The Godfather (1972)
(image by twm1340)
If you ask people which of the Godfather films they like most, the original with Marlon Brando usually comes out on top. It's action-packed and romanticized and meets the criteria for a Hollywood blockbuster, with plenty of stars and a good gripping story.
The people who like Godfather II are captured by another interesting story, which is mostly set in the 1950s and yet fills in the time before the original Godfather film, thus giving us a complete picture of this crime family and its roots in a feudal Sicilian past. Of course, to insure success in Hollywood, this film also has the requisite stars: Al Pacino, Robert Duvall, Diane Keaton, and Robert De Niro.
In Godfather III, however, a new feature emerges, and it's not nearly as exciting or romantic, and that is the legitimization of the crime family's business. These "poor" and "marginalized" descendants of immigrants are now going to go legit. We should be happy for them. For is this not the American Way? After all, we know that John Kennedy's father emerged from Prohibition as a rich man after obviously engaging in nefarious practices. But he went legit and managed to push his family into the establishments of the elite, Harvard, ambassadorship and eventually the White House.
The Godfather films end with poor Michael Corleone, old and alone, dying in a chair in Sicily.
But the story continued. And it continued with as much violence and vengeance as in Parts I and II. We are now living in the reality of the Godfather IV era, where the criminals have successfully infiltrated the halls of power in the United States. They have their minions in Congress, in the Senate, in every important firm on Wall Street, and especially in the banks.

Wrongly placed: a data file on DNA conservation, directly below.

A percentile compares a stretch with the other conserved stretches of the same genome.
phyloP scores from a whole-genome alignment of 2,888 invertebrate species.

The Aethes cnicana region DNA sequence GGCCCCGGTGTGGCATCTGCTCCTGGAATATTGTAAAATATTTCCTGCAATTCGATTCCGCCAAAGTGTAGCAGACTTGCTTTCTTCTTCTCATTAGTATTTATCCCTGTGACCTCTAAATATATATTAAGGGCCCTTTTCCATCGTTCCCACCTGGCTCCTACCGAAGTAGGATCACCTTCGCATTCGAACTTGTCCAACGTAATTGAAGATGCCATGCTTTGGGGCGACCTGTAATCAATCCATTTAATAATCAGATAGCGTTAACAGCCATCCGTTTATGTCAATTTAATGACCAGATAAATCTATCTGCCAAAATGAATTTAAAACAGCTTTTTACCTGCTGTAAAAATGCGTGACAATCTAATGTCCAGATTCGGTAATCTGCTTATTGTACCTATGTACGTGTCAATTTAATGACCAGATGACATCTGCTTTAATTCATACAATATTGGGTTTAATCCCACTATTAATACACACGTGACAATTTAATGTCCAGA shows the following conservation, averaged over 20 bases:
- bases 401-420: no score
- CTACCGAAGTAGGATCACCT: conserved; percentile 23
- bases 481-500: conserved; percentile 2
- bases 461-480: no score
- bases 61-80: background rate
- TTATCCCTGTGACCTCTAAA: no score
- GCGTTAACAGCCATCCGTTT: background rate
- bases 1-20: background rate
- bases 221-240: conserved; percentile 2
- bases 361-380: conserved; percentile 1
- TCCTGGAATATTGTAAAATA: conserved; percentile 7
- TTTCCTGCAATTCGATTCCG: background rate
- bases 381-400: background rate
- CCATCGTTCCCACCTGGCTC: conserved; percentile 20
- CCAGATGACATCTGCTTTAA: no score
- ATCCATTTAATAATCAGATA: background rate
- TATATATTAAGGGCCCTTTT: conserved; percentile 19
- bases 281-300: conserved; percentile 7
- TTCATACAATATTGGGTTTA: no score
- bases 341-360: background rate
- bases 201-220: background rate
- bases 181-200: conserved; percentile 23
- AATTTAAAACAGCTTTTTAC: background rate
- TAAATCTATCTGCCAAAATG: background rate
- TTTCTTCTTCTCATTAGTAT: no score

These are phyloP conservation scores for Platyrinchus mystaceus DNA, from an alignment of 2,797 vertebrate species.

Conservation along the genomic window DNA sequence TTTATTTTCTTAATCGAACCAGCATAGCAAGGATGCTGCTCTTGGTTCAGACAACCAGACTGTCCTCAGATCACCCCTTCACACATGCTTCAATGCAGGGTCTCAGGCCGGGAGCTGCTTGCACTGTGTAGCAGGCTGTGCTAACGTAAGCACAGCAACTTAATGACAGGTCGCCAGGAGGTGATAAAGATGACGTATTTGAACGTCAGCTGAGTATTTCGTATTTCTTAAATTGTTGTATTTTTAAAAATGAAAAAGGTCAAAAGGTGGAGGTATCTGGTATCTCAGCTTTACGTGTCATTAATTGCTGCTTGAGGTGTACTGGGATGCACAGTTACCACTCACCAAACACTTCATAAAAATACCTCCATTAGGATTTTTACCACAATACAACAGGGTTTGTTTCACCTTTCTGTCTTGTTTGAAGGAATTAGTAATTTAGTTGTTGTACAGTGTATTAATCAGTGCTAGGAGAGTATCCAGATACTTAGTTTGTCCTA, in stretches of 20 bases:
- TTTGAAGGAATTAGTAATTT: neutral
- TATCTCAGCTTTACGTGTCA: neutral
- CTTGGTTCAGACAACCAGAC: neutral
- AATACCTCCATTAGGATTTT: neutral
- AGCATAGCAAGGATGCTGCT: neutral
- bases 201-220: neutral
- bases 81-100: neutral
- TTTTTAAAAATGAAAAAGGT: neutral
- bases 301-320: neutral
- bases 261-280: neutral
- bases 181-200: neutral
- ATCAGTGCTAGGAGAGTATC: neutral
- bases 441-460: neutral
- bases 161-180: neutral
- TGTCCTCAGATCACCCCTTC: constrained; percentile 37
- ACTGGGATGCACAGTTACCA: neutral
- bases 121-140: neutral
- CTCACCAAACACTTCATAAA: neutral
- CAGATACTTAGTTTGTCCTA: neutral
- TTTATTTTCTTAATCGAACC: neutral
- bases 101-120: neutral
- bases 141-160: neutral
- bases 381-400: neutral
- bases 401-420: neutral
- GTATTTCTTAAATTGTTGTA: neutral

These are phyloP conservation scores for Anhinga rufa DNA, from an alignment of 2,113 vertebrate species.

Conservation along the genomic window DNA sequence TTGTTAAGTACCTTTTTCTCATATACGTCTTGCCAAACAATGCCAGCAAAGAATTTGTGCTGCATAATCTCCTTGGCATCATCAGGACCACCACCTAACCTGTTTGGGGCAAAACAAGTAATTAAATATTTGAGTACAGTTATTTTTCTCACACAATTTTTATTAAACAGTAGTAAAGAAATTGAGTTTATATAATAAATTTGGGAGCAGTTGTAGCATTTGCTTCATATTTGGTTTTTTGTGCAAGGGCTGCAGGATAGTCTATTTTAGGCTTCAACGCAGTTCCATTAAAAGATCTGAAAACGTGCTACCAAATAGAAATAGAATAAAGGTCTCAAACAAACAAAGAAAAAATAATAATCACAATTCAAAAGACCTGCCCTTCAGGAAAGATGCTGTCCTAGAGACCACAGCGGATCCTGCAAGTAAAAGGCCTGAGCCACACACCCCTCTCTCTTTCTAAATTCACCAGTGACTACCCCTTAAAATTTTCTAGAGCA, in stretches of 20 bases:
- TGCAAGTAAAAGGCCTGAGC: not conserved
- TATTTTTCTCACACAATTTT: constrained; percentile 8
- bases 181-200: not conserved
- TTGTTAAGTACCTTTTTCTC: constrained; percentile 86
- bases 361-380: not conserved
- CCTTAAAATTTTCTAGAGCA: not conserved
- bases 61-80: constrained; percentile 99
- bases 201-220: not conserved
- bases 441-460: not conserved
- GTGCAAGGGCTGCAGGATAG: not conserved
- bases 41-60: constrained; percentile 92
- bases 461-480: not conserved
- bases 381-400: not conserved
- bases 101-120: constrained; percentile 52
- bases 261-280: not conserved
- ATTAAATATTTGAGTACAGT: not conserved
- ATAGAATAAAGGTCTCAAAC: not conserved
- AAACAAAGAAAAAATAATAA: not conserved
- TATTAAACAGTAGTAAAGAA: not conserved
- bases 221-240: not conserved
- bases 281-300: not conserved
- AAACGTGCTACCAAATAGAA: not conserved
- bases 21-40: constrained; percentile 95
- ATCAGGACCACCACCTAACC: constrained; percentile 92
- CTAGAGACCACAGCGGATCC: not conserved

Not many people remember that the Bank of America once used to be called The Bank of Italy. It's another success story about the child of immigrants. But today the Bank of America is a black hole of scandal, one of the main culprits in the ongoing exploitation of home owners in the USA. The criminal practices of banks and Wall Street investment firms are not accidental. The people who run them are from the circles of the elite. And the only criteria you need to get into that inner circle of power in America is wealth, and no one cares how you got it, as long as you really have it.
This corrupt system is self-perpetuating because it allows the strong, the ruthless, the amoral, to justify their position at the top of society through the accumulation of money. There is no other standard of measurement. The more money you have, the more power you have and therefore the more "respect" you get. The people within the holy circle of the elite don't love each other, in fact they consistently cut each other's throats at the drop of a deal. But they do have one thing in common and it pulls them together in times of crisis: they fear and hate the mass of "ordinary" people, the milieu their families emerged from. What they know and don't want to admit is the fact that deep down inside they are all empty versions of Michael Corleone, dying alone and unloved on an island where feudalism still reigns.